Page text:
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This file is <f.prolog>tutorial.*

A PROLOG TUTORIAL
A PROLOG TUTORIAL
A PROLOG TUTORIAL
BASED ON
BASED ON
BASED ON
USER'S GUIDE TO DECSYSTEM-10 PROLOG  [3]
USER'S GUIDE TO DECSYSTEM-10 PROLOG  [3]
USER'S GUIDE TO DECSYSTEM-10 PROLOG  [3]

Prepared by

Ernie Davis   and   Udi Shapiro

December 1980

1. Introduction.
1. Introduction.
1. Introduction.

Prolog   is  a  simple  but  powerful  programming  language

←←←←←←←←← ←←←←
developed at the University of Marseille  [5] as a practical tool

for programming in logic  [2, 6, 1].  From a user's point of view

the major attraction of the  language  is  ease  of  programming.

Clear, readable, concise programs can be written quickly with few

errors.

Our  implementation  was  developed  in  Edinburgh  by  Luis

M. Pereira, Fernando C. N. Pereira and David  H. D.  Warren,  and

comprises of an interpreter and a compiler.

2. The Language.
2. The Language.
2. The Language.

A  Prolog  program  is  a  collection  of  first-order logic
1
←←←← ←←←←
sentences (procedures) in what is called Horn-form :

P :- Q , Q ,... , Q .  for n >= 0
1   2        n

←←←←←←←←←←←←←←←
1
Our Prolog implementors used ":-" instead of the  more  common
implication signs.
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Where  P and the Q 's are terms.  for example, the following is a
i
program for computing reachability in a graph:

reachable(X,X).
reachable(X,Z) :- edge(X,Y), reachable(Y,Z).

edge(a,b).
edge(b,c).
edge(b,d).
edge(d,b).

The semantic interpretation of such a Horn sentence is:   "P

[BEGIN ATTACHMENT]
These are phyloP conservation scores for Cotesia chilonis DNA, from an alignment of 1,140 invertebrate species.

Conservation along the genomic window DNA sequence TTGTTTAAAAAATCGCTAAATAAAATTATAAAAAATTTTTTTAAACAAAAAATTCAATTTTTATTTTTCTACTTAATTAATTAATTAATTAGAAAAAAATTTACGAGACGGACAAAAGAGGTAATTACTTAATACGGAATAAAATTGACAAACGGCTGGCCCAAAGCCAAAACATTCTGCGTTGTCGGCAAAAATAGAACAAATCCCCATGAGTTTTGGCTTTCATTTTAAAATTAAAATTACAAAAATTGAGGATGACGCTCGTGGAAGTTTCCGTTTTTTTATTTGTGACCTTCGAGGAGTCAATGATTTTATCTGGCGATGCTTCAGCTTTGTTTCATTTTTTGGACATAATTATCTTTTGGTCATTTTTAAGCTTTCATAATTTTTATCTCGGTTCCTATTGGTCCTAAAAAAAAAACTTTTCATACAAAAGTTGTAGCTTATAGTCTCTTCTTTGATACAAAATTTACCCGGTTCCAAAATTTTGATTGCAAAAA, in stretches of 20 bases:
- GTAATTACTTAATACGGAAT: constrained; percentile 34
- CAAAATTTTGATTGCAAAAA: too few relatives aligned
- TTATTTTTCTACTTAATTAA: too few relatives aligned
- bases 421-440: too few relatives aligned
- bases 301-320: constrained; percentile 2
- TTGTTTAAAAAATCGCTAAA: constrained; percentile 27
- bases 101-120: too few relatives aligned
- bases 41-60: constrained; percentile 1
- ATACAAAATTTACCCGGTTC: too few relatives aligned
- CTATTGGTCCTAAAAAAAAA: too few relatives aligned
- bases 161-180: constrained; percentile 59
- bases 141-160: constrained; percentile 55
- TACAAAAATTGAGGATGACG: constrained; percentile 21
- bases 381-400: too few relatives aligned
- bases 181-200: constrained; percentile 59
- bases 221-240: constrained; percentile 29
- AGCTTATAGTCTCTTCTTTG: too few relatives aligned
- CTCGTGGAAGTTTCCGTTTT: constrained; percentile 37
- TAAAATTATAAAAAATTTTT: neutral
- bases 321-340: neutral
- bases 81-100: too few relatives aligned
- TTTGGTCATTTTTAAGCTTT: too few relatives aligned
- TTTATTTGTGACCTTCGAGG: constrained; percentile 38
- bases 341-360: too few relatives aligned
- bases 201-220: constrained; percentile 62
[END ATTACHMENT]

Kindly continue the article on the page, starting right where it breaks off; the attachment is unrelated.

is implied by the conjunction of Q ,..., Q ".
1       n

Its  procedural  interpretation  is:  "To satisfy the goal P

satisfy goals Q ,..., Q ".
1       n

When n=0 these interpretations read "P is  true"  or  "P  is

satisfied" respectively.

Note  that  the  main  functor  of  a  term  (e.g.  edge  in

edge(a,b)) should be adjacent to  the  parethesis,  unlike  LISP.

with "←") and constant  names  with  lower  case.    For  further

syntactic details see the manual  [3].

3. Declarative and Procedural Semantics of Prolog.
3. Declarative and Procedural Semantics of Prolog.
3. Declarative and Procedural Semantics of Prolog.

One  of  the  nice  properties  of  Prolog  is that is has a

relatively clean semantics.

To invoke a Logic program, one gives it a goal. A goal is  a

sentence of the form :- P. For example
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:- edge(a,X).   or

:- reachable(a,d).

The  declarative  semantics of a logic program is defined as

follows:

←←←←
A goal is true if it is  the  head  of  some  clause
instance  and  each  of the goals (if any) in the body of
that clause instance is true.

When a goal is given to the Prolog interpreter, it tries  to

satisfy   it,   in  the  following  way,  which  constitutes  the

procedural semantics of Prolog:

←←←←←←←
To execute a goal, the interpreter searches for  the
←←←←←←←    ←←←←←←←
first clause whose head matches or unifies with the goal.
The  unification  process   [4]  finds  the  most general
common instance of the two terms, which is unique  if  it
exists.    If  a  match  is  found,  the  matching clause